While he was growing up, Mr. Meza says, his family never spoke about money. “No one really taught me how to save, no one taught me about stock options or investment accounts, good versus bad loans.” He relied on friends who worked in finance to teach him about these things, he says, and conversations helped him get a better grasp of where his money was going. Now, he says, he has imparted some of this knowledge to his parents.
One day, when an unusually large—and overdue—utility bill arrived in the mail, Mr. Meza turned it into an opportunity to start sharing his financial knowledge with his family.
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“I was like, ‘OK, lets talk about that,’ ” he says, describing what became the first of many frank conversations about money with his parents. Indeed, after that initial exchange, he basically became the family financial adviser. Mr. Meza helped his parents calculate how much they were spending on groceries and how much they truly needed to get through each month. He also discovered that they had $3,000 in credit-card debt and advised them to use their stimulus money to aggressively pay it down. By using a combination of his mother’s wages, direct payments from the stimulus and unemployment benefits, they were able to pay off their utility bills and the credit-card debt in a matter of weeks.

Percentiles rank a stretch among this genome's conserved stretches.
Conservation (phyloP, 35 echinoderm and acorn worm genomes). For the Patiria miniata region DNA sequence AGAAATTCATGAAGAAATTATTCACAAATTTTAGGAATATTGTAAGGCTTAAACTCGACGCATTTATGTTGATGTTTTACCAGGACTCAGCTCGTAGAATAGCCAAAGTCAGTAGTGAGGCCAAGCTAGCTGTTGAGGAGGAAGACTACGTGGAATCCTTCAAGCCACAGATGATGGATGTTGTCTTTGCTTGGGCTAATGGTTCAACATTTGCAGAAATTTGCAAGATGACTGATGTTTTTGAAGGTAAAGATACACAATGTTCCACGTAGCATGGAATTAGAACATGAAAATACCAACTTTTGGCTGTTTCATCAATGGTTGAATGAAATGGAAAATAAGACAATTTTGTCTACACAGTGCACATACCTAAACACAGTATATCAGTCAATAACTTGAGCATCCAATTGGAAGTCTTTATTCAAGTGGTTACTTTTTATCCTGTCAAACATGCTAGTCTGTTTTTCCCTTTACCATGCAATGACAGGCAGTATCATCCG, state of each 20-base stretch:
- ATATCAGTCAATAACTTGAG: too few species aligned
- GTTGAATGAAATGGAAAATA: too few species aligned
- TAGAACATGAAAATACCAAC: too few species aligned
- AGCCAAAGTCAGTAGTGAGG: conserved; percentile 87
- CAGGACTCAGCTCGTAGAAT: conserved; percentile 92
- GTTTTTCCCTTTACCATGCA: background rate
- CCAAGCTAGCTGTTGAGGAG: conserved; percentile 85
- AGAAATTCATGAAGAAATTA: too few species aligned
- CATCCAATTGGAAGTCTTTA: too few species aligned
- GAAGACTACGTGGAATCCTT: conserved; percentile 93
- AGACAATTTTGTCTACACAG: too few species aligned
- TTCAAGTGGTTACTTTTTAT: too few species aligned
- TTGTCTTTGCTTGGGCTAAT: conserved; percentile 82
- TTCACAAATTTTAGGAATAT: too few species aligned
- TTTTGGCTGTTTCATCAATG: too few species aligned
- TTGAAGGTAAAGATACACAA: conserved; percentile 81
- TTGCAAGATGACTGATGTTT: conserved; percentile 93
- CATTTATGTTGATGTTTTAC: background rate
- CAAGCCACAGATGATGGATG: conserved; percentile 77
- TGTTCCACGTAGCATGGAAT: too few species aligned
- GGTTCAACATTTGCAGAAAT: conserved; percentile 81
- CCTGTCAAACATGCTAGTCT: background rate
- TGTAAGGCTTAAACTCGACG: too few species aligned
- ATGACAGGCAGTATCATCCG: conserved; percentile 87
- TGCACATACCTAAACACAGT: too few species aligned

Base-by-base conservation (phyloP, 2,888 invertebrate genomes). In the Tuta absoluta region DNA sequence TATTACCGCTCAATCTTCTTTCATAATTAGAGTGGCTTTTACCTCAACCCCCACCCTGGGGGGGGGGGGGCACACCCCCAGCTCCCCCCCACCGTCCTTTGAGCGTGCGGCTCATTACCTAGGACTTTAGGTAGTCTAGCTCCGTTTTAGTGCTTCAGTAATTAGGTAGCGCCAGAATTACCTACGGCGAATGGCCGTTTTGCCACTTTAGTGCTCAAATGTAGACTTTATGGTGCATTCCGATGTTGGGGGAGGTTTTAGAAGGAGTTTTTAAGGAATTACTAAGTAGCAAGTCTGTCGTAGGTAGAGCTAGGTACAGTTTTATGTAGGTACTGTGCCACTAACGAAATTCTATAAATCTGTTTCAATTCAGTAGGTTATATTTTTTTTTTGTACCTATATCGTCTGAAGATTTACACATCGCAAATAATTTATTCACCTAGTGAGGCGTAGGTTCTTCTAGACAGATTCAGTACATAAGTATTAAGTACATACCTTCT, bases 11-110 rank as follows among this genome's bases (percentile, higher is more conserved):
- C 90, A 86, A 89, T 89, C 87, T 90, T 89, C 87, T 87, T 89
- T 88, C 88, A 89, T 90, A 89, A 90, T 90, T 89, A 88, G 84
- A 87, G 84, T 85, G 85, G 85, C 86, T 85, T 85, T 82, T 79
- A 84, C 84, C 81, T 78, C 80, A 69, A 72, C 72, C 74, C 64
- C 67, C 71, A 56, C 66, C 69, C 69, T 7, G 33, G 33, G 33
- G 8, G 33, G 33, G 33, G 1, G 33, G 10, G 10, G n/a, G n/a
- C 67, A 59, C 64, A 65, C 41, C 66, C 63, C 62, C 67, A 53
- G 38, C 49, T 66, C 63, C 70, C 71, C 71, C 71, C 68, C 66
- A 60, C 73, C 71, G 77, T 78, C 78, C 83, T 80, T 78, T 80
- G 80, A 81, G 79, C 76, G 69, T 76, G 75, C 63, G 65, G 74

Next, Mr. Meza set up a savings account for his mother and advised her to put 20% of her paycheck into the account going forward. He is also planning to help his parents open an investment account and teach them how to make their money grow over time.
Being able to pay off their debt gave his parents a new starting point, he says.
Mr. Meza has learned some things during his stint at home as well. The time he has spent with his parents, he says, opened his eyes to how little he needs to be happy. Before living again with his mother and father, for example, he would frequently order takeout for lunch and dinner. But the home-cooked meals he has enjoyed at home, he says, especially his mother’s enchiladas, have motivated him to start cooking for himself.
As for his parents, they say that talking about money is no longer taboo in their family, and that they will continue reaching out to their son for financial advice. He plans to move back to Austin in November and to complete the purchase of an apartment in the city at that time.
A new outlook